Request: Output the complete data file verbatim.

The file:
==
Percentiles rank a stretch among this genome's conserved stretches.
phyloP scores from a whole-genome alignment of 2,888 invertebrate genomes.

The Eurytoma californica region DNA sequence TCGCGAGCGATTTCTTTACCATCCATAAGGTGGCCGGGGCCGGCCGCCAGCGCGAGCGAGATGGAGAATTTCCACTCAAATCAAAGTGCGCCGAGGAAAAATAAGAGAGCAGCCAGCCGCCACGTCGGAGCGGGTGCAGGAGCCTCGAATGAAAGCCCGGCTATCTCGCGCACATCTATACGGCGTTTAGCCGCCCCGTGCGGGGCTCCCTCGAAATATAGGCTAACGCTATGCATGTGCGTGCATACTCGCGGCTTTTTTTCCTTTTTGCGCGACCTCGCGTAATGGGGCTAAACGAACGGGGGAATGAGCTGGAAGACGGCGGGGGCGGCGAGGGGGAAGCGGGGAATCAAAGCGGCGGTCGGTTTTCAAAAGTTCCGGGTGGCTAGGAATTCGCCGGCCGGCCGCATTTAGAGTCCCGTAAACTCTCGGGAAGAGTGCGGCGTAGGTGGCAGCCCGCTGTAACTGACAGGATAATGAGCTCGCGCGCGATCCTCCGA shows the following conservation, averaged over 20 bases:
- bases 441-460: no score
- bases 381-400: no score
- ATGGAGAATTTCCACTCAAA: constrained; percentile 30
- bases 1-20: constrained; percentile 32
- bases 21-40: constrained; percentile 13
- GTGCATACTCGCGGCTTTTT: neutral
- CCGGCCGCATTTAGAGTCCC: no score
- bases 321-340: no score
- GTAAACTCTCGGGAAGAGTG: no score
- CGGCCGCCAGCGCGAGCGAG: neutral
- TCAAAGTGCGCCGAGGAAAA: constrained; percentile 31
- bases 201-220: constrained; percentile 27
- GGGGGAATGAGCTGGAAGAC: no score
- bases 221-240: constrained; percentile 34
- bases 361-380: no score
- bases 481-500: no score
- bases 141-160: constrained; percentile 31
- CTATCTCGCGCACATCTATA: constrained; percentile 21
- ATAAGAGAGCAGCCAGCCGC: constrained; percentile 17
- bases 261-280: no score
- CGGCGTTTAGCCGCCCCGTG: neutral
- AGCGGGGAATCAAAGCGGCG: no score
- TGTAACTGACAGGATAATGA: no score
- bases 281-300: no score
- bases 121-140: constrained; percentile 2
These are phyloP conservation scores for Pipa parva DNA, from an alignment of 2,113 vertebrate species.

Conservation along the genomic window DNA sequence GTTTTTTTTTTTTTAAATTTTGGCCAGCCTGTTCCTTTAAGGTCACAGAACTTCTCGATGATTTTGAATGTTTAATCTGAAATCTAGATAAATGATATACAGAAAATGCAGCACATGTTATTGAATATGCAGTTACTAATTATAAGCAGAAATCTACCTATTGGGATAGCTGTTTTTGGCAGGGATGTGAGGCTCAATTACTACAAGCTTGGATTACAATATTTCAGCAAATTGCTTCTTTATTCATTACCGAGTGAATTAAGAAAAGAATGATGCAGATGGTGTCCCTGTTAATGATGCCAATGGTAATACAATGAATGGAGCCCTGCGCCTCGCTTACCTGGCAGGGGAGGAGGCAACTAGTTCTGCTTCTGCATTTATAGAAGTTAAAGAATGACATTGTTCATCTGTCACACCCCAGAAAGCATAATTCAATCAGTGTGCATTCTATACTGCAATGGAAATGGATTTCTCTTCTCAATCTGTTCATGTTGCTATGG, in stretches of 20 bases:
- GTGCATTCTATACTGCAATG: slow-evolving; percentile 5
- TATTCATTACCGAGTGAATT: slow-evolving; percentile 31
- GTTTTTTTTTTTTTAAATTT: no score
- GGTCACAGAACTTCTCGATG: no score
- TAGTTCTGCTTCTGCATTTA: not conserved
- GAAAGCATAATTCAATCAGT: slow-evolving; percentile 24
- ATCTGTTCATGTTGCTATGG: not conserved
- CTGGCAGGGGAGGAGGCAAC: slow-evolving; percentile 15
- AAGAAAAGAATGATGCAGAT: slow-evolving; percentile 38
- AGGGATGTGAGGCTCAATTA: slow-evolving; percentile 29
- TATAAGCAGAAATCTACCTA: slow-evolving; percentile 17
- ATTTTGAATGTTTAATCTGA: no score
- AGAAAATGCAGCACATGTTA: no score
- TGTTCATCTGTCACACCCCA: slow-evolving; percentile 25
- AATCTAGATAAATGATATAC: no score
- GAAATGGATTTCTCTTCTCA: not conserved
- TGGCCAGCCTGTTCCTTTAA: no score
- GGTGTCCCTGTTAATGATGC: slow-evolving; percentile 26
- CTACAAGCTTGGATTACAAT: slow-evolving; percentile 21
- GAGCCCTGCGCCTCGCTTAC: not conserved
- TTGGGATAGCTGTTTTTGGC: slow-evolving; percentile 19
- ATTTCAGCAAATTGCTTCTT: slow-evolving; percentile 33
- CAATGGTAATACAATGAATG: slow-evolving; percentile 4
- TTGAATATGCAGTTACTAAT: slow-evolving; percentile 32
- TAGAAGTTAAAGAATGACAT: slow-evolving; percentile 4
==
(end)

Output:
Percentiles rank a stretch among this genome's conserved stretches.
phyloP scores from a whole-genome alignment of 2,888 invertebrate genomes.

The Eurytoma californica region DNA sequence TCGCGAGCGATTTCTTTACCATCCATAAGGTGGCCGGGGCCGGCCGCCAGCGCGAGCGAGATGGAGAATTTCCACTCAAATCAAAGTGCGCCGAGGAAAAATAAGAGAGCAGCCAGCCGCCACGTCGGAGCGGGTGCAGGAGCCTCGAATGAAAGCCCGGCTATCTCGCGCACATCTATACGGCGTTTAGCCGCCCCGTGCGGGGCTCCCTCGAAATATAGGCTAACGCTATGCATGTGCGTGCATACTCGCGGCTTTTTTTCCTTTTTGCGCGACCTCGCGTAATGGGGCTAAACGAACGGGGGAATGAGCTGGAAGACGGCGGGGGCGGCGAGGGGGAAGCGGGGAATCAAAGCGGCGGTCGGTTTTCAAAAGTTCCGGGTGGCTAGGAATTCGCCGGCCGGCCGCATTTAGAGTCCCGTAAACTCTCGGGAAGAGTGCGGCGTAGGTGGCAGCCCGCTGTAACTGACAGGATAATGAGCTCGCGCGCGATCCTCCGA shows the following conservation, averaged over 20 bases:
- bases 441-460: no score
- bases 381-400: no score
- ATGGAGAATTTCCACTCAAA: constrained; percentile 30
- bases 1-20: constrained; percentile 32
- bases 21-40: constrained; percentile 13
- GTGCATACTCGCGGCTTTTT: neutral
- CCGGCCGCATTTAGAGTCCC: no score
- bases 321-340: no score
- GTAAACTCTCGGGAAGAGTG: no score
- CGGCCGCCAGCGCGAGCGAG: neutral
- TCAAAGTGCGCCGAGGAAAA: constrained; percentile 31
- bases 201-220: constrained; percentile 27
- GGGGGAATGAGCTGGAAGAC: no score
- bases 221-240: constrained; percentile 34
- bases 361-380: no score
- bases 481-500: no score
- bases 141-160: constrained; percentile 31
- CTATCTCGCGCACATCTATA: constrained; percentile 21
- ATAAGAGAGCAGCCAGCCGC: constrained; percentile 17
- bases 261-280: no score
- CGGCGTTTAGCCGCCCCGTG: neutral
- AGCGGGGAATCAAAGCGGCG: no score
- TGTAACTGACAGGATAATGA: no score
- bases 281-300: no score
- bases 121-140: constrained; percentile 2
These are phyloP conservation scores for Pipa parva DNA, from an alignment of 2,113 vertebrate species.

Conservation along the genomic window DNA sequence GTTTTTTTTTTTTTAAATTTTGGCCAGCCTGTTCCTTTAAGGTCACAGAACTTCTCGATGATTTTGAATGTTTAATCTGAAATCTAGATAAATGATATACAGAAAATGCAGCACATGTTATTGAATATGCAGTTACTAATTATAAGCAGAAATCTACCTATTGGGATAGCTGTTTTTGGCAGGGATGTGAGGCTCAATTACTACAAGCTTGGATTACAATATTTCAGCAAATTGCTTCTTTATTCATTACCGAGTGAATTAAGAAAAGAATGATGCAGATGGTGTCCCTGTTAATGATGCCAATGGTAATACAATGAATGGAGCCCTGCGCCTCGCTTACCTGGCAGGGGAGGAGGCAACTAGTTCTGCTTCTGCATTTATAGAAGTTAAAGAATGACATTGTTCATCTGTCACACCCCAGAAAGCATAATTCAATCAGTGTGCATTCTATACTGCAATGGAAATGGATTTCTCTTCTCAATCTGTTCATGTTGCTATGG, in stretches of 20 bases:
- GTGCATTCTATACTGCAATG: slow-evolving; percentile 5
- TATTCATTACCGAGTGAATT: slow-evolving; percentile 31
- GTTTTTTTTTTTTTAAATTT: no score
- GGTCACAGAACTTCTCGATG: no score
- TAGTTCTGCTTCTGCATTTA: not conserved
- GAAAGCATAATTCAATCAGT: slow-evolving; percentile 24
- ATCTGTTCATGTTGCTATGG: not conserved
- CTGGCAGGGGAGGAGGCAAC: slow-evolving; percentile 15
- AAGAAAAGAATGATGCAGAT: slow-evolving; percentile 38
- AGGGATGTGAGGCTCAATTA: slow-evolving; percentile 29
- TATAAGCAGAAATCTACCTA: slow-evolving; percentile 17
- ATTTTGAATGTTTAATCTGA: no score
- AGAAAATGCAGCACATGTTA: no score
- TGTTCATCTGTCACACCCCA: slow-evolving; percentile 25
- AATCTAGATAAATGATATAC: no score
- GAAATGGATTTCTCTTCTCA: not conserved
- TGGCCAGCCTGTTCCTTTAA: no score
- GGTGTCCCTGTTAATGATGC: slow-evolving; percentile 26
- CTACAAGCTTGGATTACAAT: slow-evolving; percentile 21
- GAGCCCTGCGCCTCGCTTAC: not conserved
- TTGGGATAGCTGTTTTTGGC: slow-evolving; percentile 19
- ATTTCAGCAAATTGCTTCTT: slow-evolving; percentile 33
- CAATGGTAATACAATGAATG: slow-evolving; percentile 4
- TTGAATATGCAGTTACTAAT: slow-evolving; percentile 32
- TAGAAGTTAAAGAATGACAT: slow-evolving; percentile 4